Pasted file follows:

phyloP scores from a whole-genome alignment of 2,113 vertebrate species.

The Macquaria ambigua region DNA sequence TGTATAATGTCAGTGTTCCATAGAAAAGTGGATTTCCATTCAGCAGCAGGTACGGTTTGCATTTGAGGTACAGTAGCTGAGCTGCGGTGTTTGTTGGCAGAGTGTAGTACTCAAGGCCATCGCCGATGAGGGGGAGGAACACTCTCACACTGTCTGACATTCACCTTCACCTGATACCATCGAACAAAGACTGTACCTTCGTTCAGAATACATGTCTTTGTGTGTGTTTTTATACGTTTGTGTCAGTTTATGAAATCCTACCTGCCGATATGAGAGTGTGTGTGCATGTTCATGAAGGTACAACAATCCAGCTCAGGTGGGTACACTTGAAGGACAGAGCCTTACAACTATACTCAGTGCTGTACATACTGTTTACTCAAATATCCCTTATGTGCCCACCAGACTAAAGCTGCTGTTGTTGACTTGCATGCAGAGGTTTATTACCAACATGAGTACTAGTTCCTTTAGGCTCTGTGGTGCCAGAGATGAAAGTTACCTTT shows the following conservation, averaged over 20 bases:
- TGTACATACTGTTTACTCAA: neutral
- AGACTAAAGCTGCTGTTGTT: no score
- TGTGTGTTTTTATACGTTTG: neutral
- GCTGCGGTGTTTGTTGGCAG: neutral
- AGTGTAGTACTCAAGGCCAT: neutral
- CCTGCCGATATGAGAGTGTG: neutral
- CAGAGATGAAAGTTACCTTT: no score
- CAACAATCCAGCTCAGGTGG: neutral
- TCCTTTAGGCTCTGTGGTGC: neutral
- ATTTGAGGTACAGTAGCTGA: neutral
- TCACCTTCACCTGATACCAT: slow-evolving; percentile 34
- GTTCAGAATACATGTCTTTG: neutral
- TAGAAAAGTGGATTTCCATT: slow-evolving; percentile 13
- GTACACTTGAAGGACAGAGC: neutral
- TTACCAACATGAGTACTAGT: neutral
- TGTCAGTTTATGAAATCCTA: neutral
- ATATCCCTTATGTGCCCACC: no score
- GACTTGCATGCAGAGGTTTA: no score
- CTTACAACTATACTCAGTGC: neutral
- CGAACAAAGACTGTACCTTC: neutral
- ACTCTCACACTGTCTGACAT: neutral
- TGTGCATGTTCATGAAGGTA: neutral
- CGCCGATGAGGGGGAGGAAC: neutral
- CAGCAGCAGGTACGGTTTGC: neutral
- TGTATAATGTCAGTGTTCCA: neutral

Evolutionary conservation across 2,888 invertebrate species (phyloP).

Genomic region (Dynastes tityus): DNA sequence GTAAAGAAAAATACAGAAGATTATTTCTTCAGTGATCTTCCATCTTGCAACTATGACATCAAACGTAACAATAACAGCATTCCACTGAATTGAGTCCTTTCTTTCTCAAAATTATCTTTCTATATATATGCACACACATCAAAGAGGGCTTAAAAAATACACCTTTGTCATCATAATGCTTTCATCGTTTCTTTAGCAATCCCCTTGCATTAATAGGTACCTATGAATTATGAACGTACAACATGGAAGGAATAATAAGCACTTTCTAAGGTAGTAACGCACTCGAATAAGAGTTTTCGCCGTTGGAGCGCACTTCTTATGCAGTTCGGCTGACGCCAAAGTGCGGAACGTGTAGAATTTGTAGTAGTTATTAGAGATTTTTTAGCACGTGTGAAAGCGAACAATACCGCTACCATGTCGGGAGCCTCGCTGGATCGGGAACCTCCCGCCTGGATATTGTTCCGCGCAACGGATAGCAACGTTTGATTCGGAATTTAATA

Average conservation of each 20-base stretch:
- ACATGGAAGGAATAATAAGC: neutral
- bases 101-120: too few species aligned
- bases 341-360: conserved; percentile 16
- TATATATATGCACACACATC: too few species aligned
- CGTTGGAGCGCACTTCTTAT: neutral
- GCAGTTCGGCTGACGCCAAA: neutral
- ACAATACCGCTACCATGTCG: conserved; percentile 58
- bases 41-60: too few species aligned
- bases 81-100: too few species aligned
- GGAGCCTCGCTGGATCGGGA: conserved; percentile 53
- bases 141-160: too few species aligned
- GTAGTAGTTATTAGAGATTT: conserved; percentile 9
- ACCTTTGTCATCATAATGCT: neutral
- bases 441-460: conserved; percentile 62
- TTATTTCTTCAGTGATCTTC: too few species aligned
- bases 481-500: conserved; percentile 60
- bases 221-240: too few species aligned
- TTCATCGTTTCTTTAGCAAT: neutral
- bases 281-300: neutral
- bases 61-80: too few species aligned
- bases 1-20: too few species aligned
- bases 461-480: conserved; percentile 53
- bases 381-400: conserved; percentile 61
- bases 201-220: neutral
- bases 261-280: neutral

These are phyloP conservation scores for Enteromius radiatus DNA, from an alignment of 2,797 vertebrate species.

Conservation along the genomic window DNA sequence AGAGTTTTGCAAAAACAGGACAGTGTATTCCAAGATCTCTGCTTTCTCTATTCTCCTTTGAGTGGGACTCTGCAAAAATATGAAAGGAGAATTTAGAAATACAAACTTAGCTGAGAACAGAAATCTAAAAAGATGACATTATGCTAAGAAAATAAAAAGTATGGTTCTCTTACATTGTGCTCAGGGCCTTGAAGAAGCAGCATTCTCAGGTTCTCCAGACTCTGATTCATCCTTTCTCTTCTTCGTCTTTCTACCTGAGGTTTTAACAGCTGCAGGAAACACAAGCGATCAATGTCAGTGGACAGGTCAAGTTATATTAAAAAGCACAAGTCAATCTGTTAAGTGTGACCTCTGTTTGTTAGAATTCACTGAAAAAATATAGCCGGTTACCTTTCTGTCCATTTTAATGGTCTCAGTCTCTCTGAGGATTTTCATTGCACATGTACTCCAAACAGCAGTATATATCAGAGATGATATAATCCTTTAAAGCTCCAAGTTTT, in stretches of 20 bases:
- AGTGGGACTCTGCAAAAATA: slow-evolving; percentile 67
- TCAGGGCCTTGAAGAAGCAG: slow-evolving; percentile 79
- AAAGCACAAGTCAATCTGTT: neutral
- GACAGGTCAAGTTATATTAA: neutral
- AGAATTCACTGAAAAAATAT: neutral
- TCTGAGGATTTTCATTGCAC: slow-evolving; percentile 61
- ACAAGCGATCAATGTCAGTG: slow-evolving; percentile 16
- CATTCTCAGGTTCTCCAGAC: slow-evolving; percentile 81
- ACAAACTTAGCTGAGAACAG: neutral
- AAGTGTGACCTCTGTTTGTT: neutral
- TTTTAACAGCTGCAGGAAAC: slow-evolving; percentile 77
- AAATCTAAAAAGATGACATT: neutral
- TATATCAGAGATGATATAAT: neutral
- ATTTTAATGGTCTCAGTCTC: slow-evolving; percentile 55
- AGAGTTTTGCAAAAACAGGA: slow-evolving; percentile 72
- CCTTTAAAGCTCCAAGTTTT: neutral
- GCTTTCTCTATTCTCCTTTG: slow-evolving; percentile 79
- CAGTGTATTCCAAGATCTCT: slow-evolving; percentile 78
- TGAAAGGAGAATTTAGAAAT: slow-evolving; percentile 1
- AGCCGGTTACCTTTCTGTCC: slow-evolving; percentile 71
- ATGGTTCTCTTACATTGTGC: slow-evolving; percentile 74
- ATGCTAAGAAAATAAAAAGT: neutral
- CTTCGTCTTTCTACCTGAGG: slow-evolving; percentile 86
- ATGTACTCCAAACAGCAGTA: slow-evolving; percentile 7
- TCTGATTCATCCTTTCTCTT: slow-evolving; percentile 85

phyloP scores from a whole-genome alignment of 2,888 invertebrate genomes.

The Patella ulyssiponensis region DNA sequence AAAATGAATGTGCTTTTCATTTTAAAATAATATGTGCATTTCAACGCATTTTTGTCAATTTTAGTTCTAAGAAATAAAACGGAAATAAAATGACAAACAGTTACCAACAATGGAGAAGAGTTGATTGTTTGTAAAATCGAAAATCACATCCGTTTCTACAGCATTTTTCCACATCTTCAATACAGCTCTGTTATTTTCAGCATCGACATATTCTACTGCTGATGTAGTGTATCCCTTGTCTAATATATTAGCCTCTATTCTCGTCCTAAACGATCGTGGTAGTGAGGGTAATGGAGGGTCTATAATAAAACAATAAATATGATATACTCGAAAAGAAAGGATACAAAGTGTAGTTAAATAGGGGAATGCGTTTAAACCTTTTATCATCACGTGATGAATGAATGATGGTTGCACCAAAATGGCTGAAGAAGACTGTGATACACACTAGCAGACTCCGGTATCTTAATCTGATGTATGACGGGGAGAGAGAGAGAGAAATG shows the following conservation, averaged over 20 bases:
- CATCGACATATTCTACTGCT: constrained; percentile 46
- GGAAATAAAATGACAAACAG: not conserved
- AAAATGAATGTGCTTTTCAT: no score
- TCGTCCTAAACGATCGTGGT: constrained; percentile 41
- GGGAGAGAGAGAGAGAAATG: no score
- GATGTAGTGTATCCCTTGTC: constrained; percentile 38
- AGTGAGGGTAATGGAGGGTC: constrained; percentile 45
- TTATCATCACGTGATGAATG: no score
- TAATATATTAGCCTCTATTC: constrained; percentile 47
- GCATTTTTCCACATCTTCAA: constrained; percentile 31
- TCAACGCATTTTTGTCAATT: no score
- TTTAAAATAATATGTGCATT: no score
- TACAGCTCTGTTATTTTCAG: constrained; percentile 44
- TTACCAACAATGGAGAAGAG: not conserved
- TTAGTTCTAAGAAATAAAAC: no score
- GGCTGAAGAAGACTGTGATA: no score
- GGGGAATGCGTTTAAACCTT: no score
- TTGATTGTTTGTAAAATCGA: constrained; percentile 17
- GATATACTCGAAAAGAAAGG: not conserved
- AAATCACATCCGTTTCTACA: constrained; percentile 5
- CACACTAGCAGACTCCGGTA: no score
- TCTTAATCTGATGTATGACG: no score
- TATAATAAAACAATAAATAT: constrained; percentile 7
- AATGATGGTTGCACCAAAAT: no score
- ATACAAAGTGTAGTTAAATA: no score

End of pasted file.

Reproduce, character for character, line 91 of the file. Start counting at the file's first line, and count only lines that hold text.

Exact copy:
- AGTGAGGGTAATGGAGGGTC: constrained; percentile 45